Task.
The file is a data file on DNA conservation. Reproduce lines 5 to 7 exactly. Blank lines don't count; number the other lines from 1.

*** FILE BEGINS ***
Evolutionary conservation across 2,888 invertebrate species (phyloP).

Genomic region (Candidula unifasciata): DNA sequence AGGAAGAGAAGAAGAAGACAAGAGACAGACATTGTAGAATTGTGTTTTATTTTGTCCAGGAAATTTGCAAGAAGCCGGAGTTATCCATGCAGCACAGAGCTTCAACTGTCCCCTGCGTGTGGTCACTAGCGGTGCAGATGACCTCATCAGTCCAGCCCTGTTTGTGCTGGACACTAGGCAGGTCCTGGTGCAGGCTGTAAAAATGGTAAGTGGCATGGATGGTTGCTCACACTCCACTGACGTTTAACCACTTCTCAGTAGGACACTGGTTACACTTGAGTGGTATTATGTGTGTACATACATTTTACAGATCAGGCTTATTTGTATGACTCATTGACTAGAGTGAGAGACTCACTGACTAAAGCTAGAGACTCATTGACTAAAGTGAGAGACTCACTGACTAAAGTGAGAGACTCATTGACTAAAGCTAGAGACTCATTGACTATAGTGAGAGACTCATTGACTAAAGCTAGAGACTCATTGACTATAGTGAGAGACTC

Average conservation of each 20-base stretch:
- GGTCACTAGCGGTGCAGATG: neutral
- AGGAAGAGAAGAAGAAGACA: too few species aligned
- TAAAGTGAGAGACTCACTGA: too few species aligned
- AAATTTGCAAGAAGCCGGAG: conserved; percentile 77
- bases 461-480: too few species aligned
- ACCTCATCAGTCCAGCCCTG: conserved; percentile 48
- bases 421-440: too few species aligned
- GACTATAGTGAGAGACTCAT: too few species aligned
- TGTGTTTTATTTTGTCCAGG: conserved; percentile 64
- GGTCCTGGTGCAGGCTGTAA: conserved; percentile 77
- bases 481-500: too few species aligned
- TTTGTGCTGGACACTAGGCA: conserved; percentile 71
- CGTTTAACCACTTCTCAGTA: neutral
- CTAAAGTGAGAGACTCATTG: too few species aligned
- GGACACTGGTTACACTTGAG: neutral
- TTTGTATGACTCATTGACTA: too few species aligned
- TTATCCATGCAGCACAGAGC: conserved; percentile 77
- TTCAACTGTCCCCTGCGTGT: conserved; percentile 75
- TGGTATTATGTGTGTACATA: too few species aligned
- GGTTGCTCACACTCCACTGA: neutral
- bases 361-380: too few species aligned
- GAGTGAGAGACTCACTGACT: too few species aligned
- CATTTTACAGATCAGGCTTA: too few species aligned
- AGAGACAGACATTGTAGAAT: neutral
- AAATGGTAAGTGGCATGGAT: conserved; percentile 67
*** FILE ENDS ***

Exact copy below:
- AGGAAGAGAAGAAGAAGACA: too few species aligned
- TAAAGTGAGAGACTCACTGA: too few species aligned
- AAATTTGCAAGAAGCCGGAG: conserved; percentile 77